National Labor Relations Board v. Starbucks Corporation

Filing 19

ORDER granting 15 Motion for leave to appear as amicus curiae. Signed by District Judge Judith E. Levy. (WBar)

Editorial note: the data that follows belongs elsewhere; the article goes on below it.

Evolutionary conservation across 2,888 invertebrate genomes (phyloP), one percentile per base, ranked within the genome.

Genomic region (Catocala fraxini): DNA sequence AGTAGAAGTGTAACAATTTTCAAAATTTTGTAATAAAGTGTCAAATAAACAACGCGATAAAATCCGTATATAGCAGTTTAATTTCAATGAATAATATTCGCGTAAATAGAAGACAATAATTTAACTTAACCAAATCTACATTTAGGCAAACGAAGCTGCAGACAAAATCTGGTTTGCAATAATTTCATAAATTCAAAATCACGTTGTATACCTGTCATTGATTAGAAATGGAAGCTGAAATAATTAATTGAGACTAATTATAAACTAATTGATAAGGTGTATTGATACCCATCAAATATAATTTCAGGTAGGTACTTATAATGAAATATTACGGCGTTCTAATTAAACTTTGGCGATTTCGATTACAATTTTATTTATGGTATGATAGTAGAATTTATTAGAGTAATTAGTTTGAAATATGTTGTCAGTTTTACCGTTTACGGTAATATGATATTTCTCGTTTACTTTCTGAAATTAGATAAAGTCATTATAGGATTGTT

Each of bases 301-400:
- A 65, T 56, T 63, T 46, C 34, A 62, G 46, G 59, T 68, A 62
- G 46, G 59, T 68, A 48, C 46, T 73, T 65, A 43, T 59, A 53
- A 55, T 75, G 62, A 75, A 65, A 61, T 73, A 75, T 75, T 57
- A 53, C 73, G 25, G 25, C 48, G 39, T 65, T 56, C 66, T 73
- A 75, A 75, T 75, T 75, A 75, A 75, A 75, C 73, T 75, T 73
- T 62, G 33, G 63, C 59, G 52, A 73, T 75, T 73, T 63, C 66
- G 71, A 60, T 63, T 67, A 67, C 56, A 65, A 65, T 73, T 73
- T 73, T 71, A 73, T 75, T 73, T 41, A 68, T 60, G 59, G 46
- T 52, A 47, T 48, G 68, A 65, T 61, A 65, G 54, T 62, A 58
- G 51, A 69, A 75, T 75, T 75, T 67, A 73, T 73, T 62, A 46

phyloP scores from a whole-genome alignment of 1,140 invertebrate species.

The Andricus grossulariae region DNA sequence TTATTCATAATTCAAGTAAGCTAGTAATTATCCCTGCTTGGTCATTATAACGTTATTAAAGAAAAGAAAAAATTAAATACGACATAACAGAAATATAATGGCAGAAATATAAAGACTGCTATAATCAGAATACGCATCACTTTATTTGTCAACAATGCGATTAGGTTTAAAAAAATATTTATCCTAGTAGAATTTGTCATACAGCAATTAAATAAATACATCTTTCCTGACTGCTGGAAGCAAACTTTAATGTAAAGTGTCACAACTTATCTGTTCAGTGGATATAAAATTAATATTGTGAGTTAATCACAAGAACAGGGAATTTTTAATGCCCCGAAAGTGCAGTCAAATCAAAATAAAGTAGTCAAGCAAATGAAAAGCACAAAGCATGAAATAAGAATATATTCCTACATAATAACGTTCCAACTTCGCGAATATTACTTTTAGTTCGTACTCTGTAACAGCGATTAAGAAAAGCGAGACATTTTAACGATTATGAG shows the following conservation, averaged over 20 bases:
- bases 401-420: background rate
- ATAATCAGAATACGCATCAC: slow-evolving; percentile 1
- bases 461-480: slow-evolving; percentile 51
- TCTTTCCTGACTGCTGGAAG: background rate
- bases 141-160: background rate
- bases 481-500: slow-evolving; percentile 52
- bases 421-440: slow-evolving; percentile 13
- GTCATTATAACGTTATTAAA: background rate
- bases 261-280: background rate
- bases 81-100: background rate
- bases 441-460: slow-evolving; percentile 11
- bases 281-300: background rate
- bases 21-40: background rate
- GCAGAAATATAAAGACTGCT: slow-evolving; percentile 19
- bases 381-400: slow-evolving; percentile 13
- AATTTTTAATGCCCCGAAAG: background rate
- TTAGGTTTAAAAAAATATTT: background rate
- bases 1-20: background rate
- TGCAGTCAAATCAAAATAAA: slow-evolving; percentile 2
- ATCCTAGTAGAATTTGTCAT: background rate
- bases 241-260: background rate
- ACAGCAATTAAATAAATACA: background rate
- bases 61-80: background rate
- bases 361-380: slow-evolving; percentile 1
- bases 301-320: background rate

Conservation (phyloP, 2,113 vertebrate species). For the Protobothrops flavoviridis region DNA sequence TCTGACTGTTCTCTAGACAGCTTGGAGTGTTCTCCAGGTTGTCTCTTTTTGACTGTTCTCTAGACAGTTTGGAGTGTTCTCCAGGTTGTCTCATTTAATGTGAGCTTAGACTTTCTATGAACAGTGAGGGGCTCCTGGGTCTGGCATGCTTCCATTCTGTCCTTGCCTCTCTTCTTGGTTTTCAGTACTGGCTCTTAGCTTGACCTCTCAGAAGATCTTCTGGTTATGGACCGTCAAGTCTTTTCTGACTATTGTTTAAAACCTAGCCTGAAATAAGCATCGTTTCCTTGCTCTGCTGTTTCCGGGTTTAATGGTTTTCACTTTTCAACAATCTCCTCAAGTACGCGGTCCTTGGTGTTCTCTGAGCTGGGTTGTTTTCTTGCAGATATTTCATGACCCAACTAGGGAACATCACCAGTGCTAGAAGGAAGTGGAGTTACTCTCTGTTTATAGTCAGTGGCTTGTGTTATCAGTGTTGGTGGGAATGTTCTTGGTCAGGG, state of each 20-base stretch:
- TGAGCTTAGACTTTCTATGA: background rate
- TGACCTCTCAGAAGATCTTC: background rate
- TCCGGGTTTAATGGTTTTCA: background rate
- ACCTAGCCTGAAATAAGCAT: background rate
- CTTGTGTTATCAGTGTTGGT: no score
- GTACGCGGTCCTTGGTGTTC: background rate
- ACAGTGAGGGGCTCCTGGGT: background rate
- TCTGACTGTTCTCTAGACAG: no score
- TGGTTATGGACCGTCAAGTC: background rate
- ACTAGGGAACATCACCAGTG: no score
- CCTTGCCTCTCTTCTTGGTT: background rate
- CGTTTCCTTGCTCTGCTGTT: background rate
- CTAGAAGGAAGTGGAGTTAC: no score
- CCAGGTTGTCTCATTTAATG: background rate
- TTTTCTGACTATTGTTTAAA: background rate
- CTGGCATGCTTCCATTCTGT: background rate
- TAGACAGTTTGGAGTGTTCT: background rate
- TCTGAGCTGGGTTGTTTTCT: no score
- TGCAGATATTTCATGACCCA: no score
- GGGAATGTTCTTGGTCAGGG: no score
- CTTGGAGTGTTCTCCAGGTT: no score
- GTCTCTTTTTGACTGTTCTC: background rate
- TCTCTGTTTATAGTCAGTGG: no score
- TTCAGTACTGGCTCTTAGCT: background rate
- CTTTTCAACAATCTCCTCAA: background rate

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UNITED STATES DISTRICT COURT EASTERN DISTRICT OF MICHIGAN SOUTHERN DIVISION Elizabeth Kerwin, Regional Director of the Seventh Region of the National Labor Relations Board, for and on behalf of the National Labor Relations Board, Petitioner, v. Case No. 24-cv-10093 Judith E. Levy United States District Judge Mag. Judge David R. Grand Starbucks Corporation, Respondent. ________________________________/ ORDER GRANTING WORKERS UNITED’S MOTION FOR LEAVE TO APPEAR AS AMICUS CURIAE [15] Before the Court is a motion for leave to appear as amicus curiae filed by Workers United. (ECF No. 15.) Workers United requests permission to participate in oral argument, file briefs, and examine witnesses during any hearings. Workers United indicates in its motion that Petitioner Elizabeth Kerwin, Regional Director of the Seventh Region of the National Labor Relations Board, “does [not] oppose [the] request for amicus status or the requested scope of participation.” (Id. at PageID.171.) Workers United also indicates that Respondent Starbucks Corporation “does not oppose [Workers United’s] motion to participate as amicus ‘with the right to participate as determined and approved by the court.’” (Id.) An amicus curiae is traditionally a non-party that becomes involved in a judicial proceeding to assist a court by providing information. United States v. State of Mich., 940 F.2d 143, 164 (6th Cir. 1991). “Its [initial] purpose was to provide impartial information on matters of law about which there was doubt, especially in matters of public interest.” Id. (emphasis in original) (internal citations omitted). “Over the years, however, some courts have departed from the orthodoxy of amicus curiae as an impartial friend of the court and have recognized a very limited adversary support of given issues through brief and/or oral argument.” Id. at 165 (emphasis in original) (internal citations omitted). “[A]micus has been consistently precluded from . . . participating and assuming control of the controversy in a totally adversarial fashion.” Id. (internal citations omitted). “Amicus . . . has never been recognized, elevated to, or accorded the full litigating status of a named 2 party or a real party in interest” or of an intervening party under Federal Rule of Civil Procedure 24. Id.; see id. at 166 (“Only a named party or an intervening real party in interest is entitled to litigate on the merits . . . .” (internal citations omitted)). “[P]articipation as an amicus to brief and argue as a friend of the court” is “a privilege within the sound discretion of the courts.” Id. at 165 (internal quotation marks and citations omitted). The decision to allow amicus participation “depend[s] upon a finding that the proffered information of amicus is timely, useful, or otherwise necessary to the administration of justice.” Id. (internal citation omitted). In its motion, Workers United states that it “can be of . . . assistance in this case” by “call[ing] to the Court’s attention law, facts or other circumstances that may otherwise escape consideration.” (ECF No. 15, PageID.176.) In addition, Workers United states that its participation as an amicus curiae “would assist in a complete and plenary presentation of a number of complex legal issues to this court.” (Id.) The Court finds that the information Workers United offers to provide would be useful to the Court in deciding Petitioner’s request for 3 a preliminary injunction under Section 10(j) of the National Labor Relations Act, 29 U.S.C. § 160(j). (ECF No. 1.) Moreover, the Court notes that neither party opposes Workers United’s motion. Accordingly, the Court GRANTS Workers United leave to appear as an amicus curiae. As an amicus, Workers United’s involvement in this case is subject to the restrictions on amicus participation discussed above. In light of those restrictions, the scope of its participation as an amicus is limited to taking part in oral argument and filing briefs. If Workers United wishes to examine witnesses during hearings, it must seek permission to do so from the Court on a case-by-case basis. IT IS SO ORDERED. Dated: February 5, 2024 Ann Arbor, Michigan s/Judith E. Levy JUDITH E. LEVY United States District Judge CERTIFICATE OF SERVICE The undersigned certifies that the foregoing document was served upon counsel of record and any unrepresented parties via the Court’s ECF System to their respective email or first-class U.S. mail addresses disclosed on the Notice of Electronic Filing on February 5, 2024. s/William Barkholz WILLIAM BARKHOLZ Case Manager 4

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